Penrith’s historic legacy has arisen from its crucial position on a strategic junction of north-south and east-west routes that persists to this day. Over the centuries the town became a focus for invasion and, too often, destruction.
In 1223 Penrith was granted a market. This status and the town’s position on trade routes within a rich, fertile valley became the source of its commercial prosperity over subsequent centuries. A group of enterprising merchants grew up, one of whom, Gerard Lowther (a forebear of the Earls of Lonsdale), in the 16th century, built the house that is now known as the ‘Two Lions’, next to the old market place of Great Dockray.
It is likely that the ‘Two Lions’ was erected initially as a fortified house on the site of an earlier structure and, like all long-standing houses, it changed ownership and was modified over time. In the 1650s, when civil marriages were introduced by England’s puritan government, it may, as the home of the merchant Thomas Langhorne, have acted for a while as a kind of register office. Whilst in 1792 the ‘Two Lion’s could still be described as a ‘capital mansion’, in subsequent decades, with a brisk trade and transport developing, Penrith needed inns and public houses, of which the Lowther mansion became one in the 19th century. Today, if a building could speak, the ‘Two Lions’ is crying out to be restored as one of Penrith’s oldest and most important buildings.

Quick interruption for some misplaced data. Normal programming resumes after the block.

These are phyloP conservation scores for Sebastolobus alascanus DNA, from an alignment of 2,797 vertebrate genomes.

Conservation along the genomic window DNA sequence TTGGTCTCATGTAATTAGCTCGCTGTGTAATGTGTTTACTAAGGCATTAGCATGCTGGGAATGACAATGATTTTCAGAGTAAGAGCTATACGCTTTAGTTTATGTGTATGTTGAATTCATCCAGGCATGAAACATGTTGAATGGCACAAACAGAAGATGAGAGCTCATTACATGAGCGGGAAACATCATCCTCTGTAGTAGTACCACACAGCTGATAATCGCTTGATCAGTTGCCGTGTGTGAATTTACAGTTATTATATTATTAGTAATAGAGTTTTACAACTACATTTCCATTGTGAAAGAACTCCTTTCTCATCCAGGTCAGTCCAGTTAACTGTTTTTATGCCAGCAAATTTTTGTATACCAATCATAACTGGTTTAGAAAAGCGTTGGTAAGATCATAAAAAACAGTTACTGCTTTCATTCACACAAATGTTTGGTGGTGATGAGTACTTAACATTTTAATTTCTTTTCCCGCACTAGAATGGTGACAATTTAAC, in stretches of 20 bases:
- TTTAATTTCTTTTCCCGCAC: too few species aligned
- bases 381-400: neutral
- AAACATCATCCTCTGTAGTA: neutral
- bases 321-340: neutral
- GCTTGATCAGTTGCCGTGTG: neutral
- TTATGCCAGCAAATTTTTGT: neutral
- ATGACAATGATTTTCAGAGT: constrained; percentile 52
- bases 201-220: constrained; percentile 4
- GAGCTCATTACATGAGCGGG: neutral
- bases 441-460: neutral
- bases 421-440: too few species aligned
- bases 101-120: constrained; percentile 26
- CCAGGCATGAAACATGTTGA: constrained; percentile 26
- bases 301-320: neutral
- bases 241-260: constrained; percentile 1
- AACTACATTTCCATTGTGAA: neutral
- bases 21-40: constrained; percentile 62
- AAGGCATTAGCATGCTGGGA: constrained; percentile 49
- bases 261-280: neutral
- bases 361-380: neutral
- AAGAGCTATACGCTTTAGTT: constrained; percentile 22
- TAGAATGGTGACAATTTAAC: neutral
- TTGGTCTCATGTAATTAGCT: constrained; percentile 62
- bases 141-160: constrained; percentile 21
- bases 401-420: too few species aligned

Of particular note, and in need of conservation, are embellished ceilings in what had been the dining room, where ceiling bosses bear the date 1585, and in a bedroom where the ceiling has the letters ‘GLL’ for Gerard and Lucie Lowther, with the date 1586. The fireplace is dated 1585 and there is an imposing external door of indeterminate age.
The ‘Two Lions’, empty and neglected as it presently is, presents Penrith with wonderful opportunities for restoration and use for a variety of purposes: tourism, education and a celebration of our heritage. The building is owned by Eden District Council and leased to Sainsbury’s as part of the New Squares development.
At a meeting in September about 30 people came together to hear about possibilities for the future of the ‘Two Lions’ and to share ideas about how the building might be used. A core of about 10 people, The Two Lions Group, each with different talents ranging from history to architecture, is leading this process.
The Two Lions Group would love to hear from the public, with further ideas for the sympathetic and productive use of the building, and their recollections. Local residents may have memories and photographs of events – perhaps receptions and celebrations – that recall its recent history as a pub. If you can contribute ideas or memories, please telephone 01768 899773 or email firstname.lastname@example.org